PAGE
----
What ails Tagore’s abode of peace, Santiniketan?

Visva Bharathi University, Shantiniketan, Rabindranath Tagore
Beneath the veneer of soothing vista of mango grove, paths flanked by bakula and sal trees, chirping of birds and blooming of wide variants of flowers, the Visva Bharati University is gradually slipping into an abyss of decadence

Beneath the veneer of a soothing vista of mango groves, paths flanked by bakula and sal trees, chirping of birds and blooming of wide variants of flowers, the Visva Bharati University is gradually slipping into an abyss of decadence.

Conceived by Rabindranath Tagore as a centre for unconventional education in close communion with nature, the university is frequently hitting the headlines for all the wrong reasons even as its position under the Ministry of Education's National Institutional Ranking Framework (NIRF) has been steadily sliding for the past few years.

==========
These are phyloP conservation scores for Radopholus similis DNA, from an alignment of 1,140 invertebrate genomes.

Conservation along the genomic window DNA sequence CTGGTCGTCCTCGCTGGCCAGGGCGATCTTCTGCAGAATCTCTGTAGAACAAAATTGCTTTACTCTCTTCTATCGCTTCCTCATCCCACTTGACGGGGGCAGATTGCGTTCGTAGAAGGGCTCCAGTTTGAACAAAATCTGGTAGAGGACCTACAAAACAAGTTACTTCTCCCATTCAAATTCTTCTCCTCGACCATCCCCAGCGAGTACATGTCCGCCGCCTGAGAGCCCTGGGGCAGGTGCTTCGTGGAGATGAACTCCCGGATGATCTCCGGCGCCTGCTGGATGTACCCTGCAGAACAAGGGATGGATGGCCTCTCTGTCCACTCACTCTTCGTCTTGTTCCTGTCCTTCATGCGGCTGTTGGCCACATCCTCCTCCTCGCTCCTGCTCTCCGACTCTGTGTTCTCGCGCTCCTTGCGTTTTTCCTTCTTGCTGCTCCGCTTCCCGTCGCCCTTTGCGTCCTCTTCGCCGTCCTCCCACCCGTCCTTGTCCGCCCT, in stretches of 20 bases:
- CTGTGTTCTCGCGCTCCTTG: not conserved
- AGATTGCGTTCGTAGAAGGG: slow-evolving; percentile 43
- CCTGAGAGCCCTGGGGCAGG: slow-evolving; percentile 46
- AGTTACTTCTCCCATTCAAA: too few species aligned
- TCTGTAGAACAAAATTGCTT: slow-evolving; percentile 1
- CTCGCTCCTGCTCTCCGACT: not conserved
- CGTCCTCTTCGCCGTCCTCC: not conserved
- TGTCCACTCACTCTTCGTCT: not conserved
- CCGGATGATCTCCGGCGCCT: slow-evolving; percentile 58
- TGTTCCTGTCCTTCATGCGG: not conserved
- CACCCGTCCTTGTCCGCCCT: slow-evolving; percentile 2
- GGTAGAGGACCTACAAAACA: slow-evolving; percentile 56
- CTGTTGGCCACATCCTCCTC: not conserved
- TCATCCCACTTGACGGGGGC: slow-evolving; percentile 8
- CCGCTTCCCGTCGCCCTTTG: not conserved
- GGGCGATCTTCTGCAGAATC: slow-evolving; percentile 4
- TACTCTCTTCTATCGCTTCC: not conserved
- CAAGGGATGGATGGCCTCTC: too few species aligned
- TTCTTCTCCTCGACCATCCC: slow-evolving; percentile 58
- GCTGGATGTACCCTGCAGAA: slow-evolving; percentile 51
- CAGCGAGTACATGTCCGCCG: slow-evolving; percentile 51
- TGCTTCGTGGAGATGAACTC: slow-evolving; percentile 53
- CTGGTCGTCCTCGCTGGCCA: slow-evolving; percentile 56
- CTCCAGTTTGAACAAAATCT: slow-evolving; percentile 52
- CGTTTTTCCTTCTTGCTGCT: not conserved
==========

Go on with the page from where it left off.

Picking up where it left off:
Earlier in mid-August, violent protests erupted in the heritage university campus at Santiniketan in Bolpur, some 180km north of Kolkata. The trigger for the latest controversy was the decision of the university authorities to construct a boundary wall in an adjoining open ground of the institution where a winter fair — Poush Mela — is held every year.

Only a month earlier the university’s executive council in an emergency meeting had decided to scrap the annual winter event started by the poet’s father Debendranath Tagore citing bitter experiences of the last two years to make the traders comply with National Green Tribunal (NGT) guidelines.

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